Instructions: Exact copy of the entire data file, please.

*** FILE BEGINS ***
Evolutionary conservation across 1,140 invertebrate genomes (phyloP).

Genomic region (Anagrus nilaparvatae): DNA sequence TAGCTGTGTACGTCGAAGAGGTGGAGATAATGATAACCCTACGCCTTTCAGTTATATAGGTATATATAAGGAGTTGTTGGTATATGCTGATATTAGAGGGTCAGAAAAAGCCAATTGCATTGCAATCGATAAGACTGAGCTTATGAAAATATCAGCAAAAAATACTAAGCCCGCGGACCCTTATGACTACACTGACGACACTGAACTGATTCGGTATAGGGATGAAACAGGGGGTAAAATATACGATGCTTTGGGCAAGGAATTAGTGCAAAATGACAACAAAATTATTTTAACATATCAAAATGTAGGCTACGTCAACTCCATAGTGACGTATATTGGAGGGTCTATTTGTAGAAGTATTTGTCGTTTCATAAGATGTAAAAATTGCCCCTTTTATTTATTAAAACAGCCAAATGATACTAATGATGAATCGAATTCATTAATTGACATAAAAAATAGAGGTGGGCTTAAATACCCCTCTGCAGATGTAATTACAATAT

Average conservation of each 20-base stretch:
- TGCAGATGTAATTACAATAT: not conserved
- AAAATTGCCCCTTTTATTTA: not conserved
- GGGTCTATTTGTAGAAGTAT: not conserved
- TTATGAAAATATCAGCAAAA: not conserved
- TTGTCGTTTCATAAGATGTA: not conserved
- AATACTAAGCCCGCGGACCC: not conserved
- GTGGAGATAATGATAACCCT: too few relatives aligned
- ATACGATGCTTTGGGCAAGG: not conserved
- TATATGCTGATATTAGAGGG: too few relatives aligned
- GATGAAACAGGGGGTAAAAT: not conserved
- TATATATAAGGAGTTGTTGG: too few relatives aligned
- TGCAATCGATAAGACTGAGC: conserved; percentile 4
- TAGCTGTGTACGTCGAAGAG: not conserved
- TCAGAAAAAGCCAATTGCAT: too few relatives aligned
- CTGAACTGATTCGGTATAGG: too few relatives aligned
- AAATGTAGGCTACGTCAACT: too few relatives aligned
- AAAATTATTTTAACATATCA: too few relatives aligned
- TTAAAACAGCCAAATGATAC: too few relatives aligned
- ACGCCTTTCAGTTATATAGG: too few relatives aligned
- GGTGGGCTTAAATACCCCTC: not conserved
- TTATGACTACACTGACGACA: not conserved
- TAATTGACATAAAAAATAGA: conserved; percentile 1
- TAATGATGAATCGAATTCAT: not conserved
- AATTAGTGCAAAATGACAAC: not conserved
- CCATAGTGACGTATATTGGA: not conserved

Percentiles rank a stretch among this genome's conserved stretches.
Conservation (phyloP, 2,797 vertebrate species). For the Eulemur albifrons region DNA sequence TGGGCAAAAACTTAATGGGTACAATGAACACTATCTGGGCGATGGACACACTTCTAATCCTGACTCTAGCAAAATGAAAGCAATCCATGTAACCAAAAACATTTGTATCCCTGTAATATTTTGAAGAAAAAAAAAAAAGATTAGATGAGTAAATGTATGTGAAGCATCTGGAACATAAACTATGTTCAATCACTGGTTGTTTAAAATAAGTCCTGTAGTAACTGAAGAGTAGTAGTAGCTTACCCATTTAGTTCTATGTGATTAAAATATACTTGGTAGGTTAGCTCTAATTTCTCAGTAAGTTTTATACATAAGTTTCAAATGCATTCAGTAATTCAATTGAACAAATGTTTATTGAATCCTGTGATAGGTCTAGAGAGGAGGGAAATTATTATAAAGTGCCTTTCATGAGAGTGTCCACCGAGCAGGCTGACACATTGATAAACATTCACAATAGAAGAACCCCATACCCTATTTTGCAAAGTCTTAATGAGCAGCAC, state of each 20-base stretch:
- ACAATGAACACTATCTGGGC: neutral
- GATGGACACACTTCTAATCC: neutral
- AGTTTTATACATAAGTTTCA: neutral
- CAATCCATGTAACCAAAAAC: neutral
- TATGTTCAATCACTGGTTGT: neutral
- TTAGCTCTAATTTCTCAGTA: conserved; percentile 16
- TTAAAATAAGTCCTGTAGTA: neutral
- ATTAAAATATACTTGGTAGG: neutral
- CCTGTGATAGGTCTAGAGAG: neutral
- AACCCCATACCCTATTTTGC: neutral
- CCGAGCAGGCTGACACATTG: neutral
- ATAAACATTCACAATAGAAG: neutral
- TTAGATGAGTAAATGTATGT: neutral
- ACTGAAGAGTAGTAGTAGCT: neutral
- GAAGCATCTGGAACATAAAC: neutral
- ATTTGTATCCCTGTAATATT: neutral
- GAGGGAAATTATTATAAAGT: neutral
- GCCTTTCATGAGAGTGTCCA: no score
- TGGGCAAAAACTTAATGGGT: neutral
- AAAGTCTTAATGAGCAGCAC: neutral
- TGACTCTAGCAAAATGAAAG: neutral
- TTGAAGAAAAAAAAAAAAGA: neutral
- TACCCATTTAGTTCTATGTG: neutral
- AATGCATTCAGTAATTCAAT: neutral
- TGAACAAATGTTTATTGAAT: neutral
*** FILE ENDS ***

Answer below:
Evolutionary conservation across 1,140 invertebrate genomes (phyloP).

Genomic region (Anagrus nilaparvatae): DNA sequence TAGCTGTGTACGTCGAAGAGGTGGAGATAATGATAACCCTACGCCTTTCAGTTATATAGGTATATATAAGGAGTTGTTGGTATATGCTGATATTAGAGGGTCAGAAAAAGCCAATTGCATTGCAATCGATAAGACTGAGCTTATGAAAATATCAGCAAAAAATACTAAGCCCGCGGACCCTTATGACTACACTGACGACACTGAACTGATTCGGTATAGGGATGAAACAGGGGGTAAAATATACGATGCTTTGGGCAAGGAATTAGTGCAAAATGACAACAAAATTATTTTAACATATCAAAATGTAGGCTACGTCAACTCCATAGTGACGTATATTGGAGGGTCTATTTGTAGAAGTATTTGTCGTTTCATAAGATGTAAAAATTGCCCCTTTTATTTATTAAAACAGCCAAATGATACTAATGATGAATCGAATTCATTAATTGACATAAAAAATAGAGGTGGGCTTAAATACCCCTCTGCAGATGTAATTACAATAT

Average conservation of each 20-base stretch:
- TGCAGATGTAATTACAATAT: not conserved
- AAAATTGCCCCTTTTATTTA: not conserved
- GGGTCTATTTGTAGAAGTAT: not conserved
- TTATGAAAATATCAGCAAAA: not conserved
- TTGTCGTTTCATAAGATGTA: not conserved
- AATACTAAGCCCGCGGACCC: not conserved
- GTGGAGATAATGATAACCCT: too few relatives aligned
- ATACGATGCTTTGGGCAAGG: not conserved
- TATATGCTGATATTAGAGGG: too few relatives aligned
- GATGAAACAGGGGGTAAAAT: not conserved
- TATATATAAGGAGTTGTTGG: too few relatives aligned
- TGCAATCGATAAGACTGAGC: conserved; percentile 4
- TAGCTGTGTACGTCGAAGAG: not conserved
- TCAGAAAAAGCCAATTGCAT: too few relatives aligned
- CTGAACTGATTCGGTATAGG: too few relatives aligned
- AAATGTAGGCTACGTCAACT: too few relatives aligned
- AAAATTATTTTAACATATCA: too few relatives aligned
- TTAAAACAGCCAAATGATAC: too few relatives aligned
- ACGCCTTTCAGTTATATAGG: too few relatives aligned
- GGTGGGCTTAAATACCCCTC: not conserved
- TTATGACTACACTGACGACA: not conserved
- TAATTGACATAAAAAATAGA: conserved; percentile 1
- TAATGATGAATCGAATTCAT: not conserved
- AATTAGTGCAAAATGACAAC: not conserved
- CCATAGTGACGTATATTGGA: not conserved

Percentiles rank a stretch among this genome's conserved stretches.
Conservation (phyloP, 2,797 vertebrate species). For the Eulemur albifrons region DNA sequence TGGGCAAAAACTTAATGGGTACAATGAACACTATCTGGGCGATGGACACACTTCTAATCCTGACTCTAGCAAAATGAAAGCAATCCATGTAACCAAAAACATTTGTATCCCTGTAATATTTTGAAGAAAAAAAAAAAAGATTAGATGAGTAAATGTATGTGAAGCATCTGGAACATAAACTATGTTCAATCACTGGTTGTTTAAAATAAGTCCTGTAGTAACTGAAGAGTAGTAGTAGCTTACCCATTTAGTTCTATGTGATTAAAATATACTTGGTAGGTTAGCTCTAATTTCTCAGTAAGTTTTATACATAAGTTTCAAATGCATTCAGTAATTCAATTGAACAAATGTTTATTGAATCCTGTGATAGGTCTAGAGAGGAGGGAAATTATTATAAAGTGCCTTTCATGAGAGTGTCCACCGAGCAGGCTGACACATTGATAAACATTCACAATAGAAGAACCCCATACCCTATTTTGCAAAGTCTTAATGAGCAGCAC, state of each 20-base stretch:
- ACAATGAACACTATCTGGGC: neutral
- GATGGACACACTTCTAATCC: neutral
- AGTTTTATACATAAGTTTCA: neutral
- CAATCCATGTAACCAAAAAC: neutral
- TATGTTCAATCACTGGTTGT: neutral
- TTAGCTCTAATTTCTCAGTA: conserved; percentile 16
- TTAAAATAAGTCCTGTAGTA: neutral
- ATTAAAATATACTTGGTAGG: neutral
- CCTGTGATAGGTCTAGAGAG: neutral
- AACCCCATACCCTATTTTGC: neutral
- CCGAGCAGGCTGACACATTG: neutral
- ATAAACATTCACAATAGAAG: neutral
- TTAGATGAGTAAATGTATGT: neutral
- ACTGAAGAGTAGTAGTAGCT: neutral
- GAAGCATCTGGAACATAAAC: neutral
- ATTTGTATCCCTGTAATATT: neutral
- GAGGGAAATTATTATAAAGT: neutral
- GCCTTTCATGAGAGTGTCCA: no score
- TGGGCAAAAACTTAATGGGT: neutral
- AAAGTCTTAATGAGCAGCAC: neutral
- TGACTCTAGCAAAATGAAAG: neutral
- TTGAAGAAAAAAAAAAAAGA: neutral
- TACCCATTTAGTTCTATGTG: neutral
- AATGCATTCAGTAATTCAAT: neutral
- TGAACAAATGTTTATTGAAT: neutral